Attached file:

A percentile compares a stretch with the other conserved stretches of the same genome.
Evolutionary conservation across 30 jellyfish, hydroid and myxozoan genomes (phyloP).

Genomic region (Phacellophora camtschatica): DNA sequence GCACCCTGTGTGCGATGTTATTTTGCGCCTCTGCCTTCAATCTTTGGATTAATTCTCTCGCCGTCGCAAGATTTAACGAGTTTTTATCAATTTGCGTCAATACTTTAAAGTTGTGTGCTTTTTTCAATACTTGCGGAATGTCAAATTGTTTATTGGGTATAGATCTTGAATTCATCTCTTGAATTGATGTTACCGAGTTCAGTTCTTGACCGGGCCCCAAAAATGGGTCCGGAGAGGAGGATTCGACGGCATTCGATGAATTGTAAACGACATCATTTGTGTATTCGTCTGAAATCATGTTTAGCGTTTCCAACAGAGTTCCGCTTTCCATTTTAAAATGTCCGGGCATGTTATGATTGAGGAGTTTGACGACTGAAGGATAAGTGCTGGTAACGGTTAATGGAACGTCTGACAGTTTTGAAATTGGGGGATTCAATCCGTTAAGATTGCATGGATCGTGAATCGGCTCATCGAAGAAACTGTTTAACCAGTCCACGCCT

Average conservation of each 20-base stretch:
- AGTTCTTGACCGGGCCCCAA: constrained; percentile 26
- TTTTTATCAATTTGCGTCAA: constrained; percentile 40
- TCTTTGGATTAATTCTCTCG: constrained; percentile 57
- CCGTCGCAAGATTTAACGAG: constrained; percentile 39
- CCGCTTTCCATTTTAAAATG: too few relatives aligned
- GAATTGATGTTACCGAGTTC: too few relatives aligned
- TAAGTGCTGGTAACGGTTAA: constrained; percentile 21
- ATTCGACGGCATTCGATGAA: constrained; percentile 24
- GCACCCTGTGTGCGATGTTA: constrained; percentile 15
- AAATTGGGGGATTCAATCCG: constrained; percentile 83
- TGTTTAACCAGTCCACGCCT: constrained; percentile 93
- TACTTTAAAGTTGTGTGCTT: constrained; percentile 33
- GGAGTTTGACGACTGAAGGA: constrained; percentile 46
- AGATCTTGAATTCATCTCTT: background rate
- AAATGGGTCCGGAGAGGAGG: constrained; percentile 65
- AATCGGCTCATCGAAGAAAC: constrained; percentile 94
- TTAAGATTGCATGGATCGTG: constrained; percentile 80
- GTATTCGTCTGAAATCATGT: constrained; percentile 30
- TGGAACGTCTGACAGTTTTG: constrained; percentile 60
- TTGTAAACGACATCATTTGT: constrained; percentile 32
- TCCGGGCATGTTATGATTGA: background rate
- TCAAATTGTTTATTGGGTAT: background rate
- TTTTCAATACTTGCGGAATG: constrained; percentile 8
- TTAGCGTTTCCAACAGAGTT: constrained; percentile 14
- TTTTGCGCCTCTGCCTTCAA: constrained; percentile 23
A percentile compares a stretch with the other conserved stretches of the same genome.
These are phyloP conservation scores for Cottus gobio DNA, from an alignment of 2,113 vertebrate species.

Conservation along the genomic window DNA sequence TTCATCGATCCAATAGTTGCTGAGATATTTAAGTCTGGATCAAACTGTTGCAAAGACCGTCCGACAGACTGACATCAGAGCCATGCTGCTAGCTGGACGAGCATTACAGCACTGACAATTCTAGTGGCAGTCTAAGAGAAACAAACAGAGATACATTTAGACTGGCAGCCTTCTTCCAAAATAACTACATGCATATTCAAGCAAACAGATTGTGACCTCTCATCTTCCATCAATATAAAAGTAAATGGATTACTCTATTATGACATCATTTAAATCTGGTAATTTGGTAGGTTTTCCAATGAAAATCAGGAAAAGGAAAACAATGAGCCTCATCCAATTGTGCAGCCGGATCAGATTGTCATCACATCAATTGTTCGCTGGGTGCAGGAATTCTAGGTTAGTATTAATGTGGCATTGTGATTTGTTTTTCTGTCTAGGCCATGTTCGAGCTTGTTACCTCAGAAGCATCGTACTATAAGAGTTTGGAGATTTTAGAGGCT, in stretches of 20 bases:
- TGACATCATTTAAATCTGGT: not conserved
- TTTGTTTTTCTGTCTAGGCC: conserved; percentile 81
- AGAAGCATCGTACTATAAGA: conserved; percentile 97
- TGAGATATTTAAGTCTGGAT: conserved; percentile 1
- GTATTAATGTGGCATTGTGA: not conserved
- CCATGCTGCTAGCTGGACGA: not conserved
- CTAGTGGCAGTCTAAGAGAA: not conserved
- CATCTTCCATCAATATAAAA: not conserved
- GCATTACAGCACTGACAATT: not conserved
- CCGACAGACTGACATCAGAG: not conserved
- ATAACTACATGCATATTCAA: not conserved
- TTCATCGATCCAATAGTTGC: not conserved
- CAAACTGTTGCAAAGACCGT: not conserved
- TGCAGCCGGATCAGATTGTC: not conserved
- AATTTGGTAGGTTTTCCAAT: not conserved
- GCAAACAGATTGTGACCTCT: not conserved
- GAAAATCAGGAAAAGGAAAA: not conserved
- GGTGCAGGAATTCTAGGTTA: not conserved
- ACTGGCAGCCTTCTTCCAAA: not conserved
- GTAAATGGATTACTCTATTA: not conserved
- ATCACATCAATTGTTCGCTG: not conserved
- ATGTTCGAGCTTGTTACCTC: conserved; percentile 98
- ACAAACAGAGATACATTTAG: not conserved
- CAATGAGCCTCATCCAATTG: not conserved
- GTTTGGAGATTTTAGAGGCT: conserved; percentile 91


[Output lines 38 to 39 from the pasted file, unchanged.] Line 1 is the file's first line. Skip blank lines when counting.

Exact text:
- CCATGCTGCTAGCTGGACGA: not conserved
- CTAGTGGCAGTCTAAGAGAA: not conserved